Wednesday, August 29, 2007

ETA Set The Agenda

In the end it was hardly surprising that it was ETA who managed to bring the summer political break to a close. Their bombing of a Guardia Civil barracks in the Basque town of Durango at the end of last week reminded us that it was only a matter of time before they would be able to carry out a successful attack. Fortunately the success of the attack was limited to its headline grabbing capacity, nobody received more than light injuries despite the use of an estimated 80-100 kilos of “homemade” explosive. In spite of the success of recent police operations against them, the limitations of a strategy based entirely around policing are demonstrated by a group that may be weakened but which still retains the capacity to act. It's hard to know whether the recent successes in stopping ETA attacks are down to fortune, inexperience on the part of the newest ETA recruits, or inside knowledge.

As predictable as the attack itself was the political reaction to it. The government called for unity in the face of the threat of more attacks, and secure in the knowledge that such a united front would never be joined by the main opposition party, the Partido Popular (PP). The PP came out with even more predictable statements that they could not even claim to have written in response to the bombing, this was a script that was written months if not years ago, and whose objective is to place responsibility for any actions by ETA at the door of the government. They continue to follow their leader Mariano Rajoy’s catch-all formula that if ETA don’t place bombs it is because the government has made concessions; and if they do place bombs it is because the government has not delivered on these concessions. They have also intensified their calls for those parties who refuse to condemn the bombing to be made illegal – a proposal that would definitely get interesting if we started to apply it to all politically provoked violence and not just that of ETA.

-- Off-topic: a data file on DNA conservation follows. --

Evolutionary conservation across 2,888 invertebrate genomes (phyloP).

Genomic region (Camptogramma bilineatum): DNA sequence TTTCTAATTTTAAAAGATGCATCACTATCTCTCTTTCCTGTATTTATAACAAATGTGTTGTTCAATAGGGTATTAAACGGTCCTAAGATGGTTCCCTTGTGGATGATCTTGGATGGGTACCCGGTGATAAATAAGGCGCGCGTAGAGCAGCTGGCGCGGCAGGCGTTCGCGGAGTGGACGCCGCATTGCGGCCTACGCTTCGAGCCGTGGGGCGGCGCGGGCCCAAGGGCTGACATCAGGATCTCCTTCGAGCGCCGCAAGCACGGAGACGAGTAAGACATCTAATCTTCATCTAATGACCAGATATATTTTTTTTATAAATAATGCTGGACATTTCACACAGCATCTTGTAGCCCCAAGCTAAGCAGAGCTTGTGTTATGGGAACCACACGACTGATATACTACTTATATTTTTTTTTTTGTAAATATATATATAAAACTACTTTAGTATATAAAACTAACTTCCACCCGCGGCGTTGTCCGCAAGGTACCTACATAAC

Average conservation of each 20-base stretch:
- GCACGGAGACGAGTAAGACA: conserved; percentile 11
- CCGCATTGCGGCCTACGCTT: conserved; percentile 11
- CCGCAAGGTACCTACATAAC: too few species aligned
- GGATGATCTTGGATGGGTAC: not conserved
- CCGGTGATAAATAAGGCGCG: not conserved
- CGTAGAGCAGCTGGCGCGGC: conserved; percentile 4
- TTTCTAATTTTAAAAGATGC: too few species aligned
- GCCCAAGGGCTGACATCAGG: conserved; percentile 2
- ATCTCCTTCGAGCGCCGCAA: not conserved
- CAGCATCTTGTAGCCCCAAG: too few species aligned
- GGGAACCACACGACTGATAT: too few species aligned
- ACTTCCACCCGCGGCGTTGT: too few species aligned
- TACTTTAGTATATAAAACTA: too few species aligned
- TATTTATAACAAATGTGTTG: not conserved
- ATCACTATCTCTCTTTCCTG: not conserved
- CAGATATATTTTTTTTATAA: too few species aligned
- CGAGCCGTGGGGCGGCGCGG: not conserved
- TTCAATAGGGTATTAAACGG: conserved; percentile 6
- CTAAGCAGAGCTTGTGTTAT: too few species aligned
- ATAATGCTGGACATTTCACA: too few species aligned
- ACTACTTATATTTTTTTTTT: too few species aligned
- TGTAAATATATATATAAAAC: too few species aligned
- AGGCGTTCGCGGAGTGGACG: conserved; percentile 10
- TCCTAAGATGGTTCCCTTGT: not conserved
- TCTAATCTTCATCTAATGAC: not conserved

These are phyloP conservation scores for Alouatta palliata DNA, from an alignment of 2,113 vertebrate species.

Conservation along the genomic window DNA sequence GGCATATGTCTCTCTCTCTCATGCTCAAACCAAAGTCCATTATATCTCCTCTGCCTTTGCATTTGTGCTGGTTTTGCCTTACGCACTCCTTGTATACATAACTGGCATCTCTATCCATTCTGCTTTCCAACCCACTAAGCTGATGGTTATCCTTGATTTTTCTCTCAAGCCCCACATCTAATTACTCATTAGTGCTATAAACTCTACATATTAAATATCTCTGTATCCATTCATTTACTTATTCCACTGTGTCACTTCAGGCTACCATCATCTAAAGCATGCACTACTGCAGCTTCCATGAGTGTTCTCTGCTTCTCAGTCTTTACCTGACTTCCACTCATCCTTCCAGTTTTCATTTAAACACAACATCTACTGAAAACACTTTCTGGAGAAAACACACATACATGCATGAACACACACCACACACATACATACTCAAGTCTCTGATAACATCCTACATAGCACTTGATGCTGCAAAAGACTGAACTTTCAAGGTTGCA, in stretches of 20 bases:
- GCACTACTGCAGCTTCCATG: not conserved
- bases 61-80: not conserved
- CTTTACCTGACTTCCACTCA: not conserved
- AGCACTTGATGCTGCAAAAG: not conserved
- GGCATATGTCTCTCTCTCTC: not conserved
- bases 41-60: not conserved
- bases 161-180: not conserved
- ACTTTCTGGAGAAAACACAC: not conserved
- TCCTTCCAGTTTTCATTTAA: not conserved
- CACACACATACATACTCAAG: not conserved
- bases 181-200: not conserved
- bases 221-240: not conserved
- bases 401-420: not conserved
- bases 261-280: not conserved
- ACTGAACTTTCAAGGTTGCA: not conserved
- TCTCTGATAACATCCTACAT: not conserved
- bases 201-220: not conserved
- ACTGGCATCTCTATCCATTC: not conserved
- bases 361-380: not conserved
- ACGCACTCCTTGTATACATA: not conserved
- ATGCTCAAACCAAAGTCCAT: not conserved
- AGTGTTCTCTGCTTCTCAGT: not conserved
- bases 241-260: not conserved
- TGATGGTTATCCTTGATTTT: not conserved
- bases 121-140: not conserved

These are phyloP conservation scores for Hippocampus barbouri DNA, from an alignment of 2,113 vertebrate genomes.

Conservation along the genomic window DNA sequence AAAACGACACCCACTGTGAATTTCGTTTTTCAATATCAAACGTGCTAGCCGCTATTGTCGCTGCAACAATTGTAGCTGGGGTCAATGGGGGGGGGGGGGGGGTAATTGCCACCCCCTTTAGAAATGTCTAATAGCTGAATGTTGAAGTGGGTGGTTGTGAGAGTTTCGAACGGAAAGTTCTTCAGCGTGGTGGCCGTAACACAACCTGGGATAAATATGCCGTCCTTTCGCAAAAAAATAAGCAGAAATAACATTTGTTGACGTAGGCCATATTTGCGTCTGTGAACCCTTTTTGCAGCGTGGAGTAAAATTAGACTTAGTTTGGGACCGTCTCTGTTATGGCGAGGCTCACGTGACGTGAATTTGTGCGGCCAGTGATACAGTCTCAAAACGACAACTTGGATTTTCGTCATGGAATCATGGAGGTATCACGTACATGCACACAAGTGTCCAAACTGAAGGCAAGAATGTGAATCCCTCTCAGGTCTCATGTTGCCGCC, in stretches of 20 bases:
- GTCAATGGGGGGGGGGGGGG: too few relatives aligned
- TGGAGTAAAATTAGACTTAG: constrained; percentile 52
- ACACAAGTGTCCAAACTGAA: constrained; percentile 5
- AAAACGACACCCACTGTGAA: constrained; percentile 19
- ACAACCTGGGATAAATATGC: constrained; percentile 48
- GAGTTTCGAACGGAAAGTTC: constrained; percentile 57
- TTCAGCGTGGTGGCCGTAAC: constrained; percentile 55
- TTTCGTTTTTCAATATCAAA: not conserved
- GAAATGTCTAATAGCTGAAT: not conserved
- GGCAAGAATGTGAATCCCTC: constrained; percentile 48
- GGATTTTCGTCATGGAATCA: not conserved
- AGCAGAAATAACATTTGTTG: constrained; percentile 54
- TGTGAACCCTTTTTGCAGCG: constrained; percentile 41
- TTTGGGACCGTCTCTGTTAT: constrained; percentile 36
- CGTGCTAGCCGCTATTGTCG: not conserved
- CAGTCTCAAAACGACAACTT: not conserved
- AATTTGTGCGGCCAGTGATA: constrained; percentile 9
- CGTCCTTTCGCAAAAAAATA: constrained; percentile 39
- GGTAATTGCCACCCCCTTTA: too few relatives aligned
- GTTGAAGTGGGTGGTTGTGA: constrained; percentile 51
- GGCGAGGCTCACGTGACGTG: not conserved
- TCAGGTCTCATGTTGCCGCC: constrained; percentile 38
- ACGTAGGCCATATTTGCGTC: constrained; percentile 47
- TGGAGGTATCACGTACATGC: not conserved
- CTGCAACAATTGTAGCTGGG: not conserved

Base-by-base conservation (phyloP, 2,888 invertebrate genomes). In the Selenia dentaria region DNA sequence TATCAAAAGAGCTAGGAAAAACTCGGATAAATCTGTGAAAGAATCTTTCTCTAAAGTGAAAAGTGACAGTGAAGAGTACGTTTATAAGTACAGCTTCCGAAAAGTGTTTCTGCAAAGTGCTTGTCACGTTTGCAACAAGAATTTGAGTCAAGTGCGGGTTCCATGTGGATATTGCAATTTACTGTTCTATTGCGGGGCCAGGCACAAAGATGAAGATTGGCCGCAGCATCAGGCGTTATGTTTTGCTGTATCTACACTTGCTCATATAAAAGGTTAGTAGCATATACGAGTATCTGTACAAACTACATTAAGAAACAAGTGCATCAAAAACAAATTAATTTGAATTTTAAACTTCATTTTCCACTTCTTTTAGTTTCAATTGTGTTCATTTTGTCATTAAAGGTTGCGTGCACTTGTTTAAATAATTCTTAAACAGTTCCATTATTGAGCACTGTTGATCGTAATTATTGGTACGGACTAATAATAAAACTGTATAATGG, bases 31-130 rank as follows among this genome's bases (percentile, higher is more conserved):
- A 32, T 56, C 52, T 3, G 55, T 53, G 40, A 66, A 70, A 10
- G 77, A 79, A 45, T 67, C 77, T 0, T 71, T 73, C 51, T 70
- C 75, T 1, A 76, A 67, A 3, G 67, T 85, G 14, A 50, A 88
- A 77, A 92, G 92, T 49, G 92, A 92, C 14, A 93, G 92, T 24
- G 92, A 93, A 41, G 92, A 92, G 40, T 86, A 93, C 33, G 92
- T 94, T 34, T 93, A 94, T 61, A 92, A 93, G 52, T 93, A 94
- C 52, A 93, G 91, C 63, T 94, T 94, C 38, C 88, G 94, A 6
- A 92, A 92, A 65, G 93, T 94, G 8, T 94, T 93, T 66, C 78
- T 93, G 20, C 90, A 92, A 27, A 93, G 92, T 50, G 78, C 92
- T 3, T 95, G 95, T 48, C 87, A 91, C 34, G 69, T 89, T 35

Meanwhile there is interesting movement in Basque politics; a rift seems to be growing inside the conservative nationalist party (PNV) that dominates politics in the region. The divide seems to be between pragmatists who believe in looking for progress based on agreement with the governing PSOE, and those who favour a more openly nationalist course which would include an attempt to hold a referendum on independence. At the same time there are clear signs of a new anti-nationalist party being formed from what remains of the supposedly anti-ETA organisation Basta Ya, which enjoyed its greatest success before 2004 when the PP and PSOE joined together in a remarkably unsuccessful attempt to unseat the PNV from the regional government. The new party, expected to be unveiled in early September will feature at least one well known refugee from the PSOE, Rosa Diez. Its anti-nationalist perspective will of course be aimed at regional nationalism only, criticism of flag waving Spaniards in Madrid will not be forthcoming. The model being followed is that of Ciutadans, the new party that so far has enjoyed a very brief moment of glory in Cataluña. The Basque version will have bigger names, with philosopher Fernando Savater also involved, but will end up hunting for votes in the same pond as the PP and the PSOE. Apart from an anti-nationalist stance already covered by the PP, it’s hard to see what they can offer.


Ed S. said...

I think it's simply disgusting the way that Spanish politicians (the PP to be exact) are using ETA victims to their own benefit with no remorse whatsoever.

It's simply unethical, what it's gonna take to make them realise? I wonder what other countries would say about that...

Regarding ETA... I don't think they're ever gonna put a solution to it.

Graeme said...

Well the PP don't show any signs of losing the habit - the only thing that will make them change will be electoral defeat.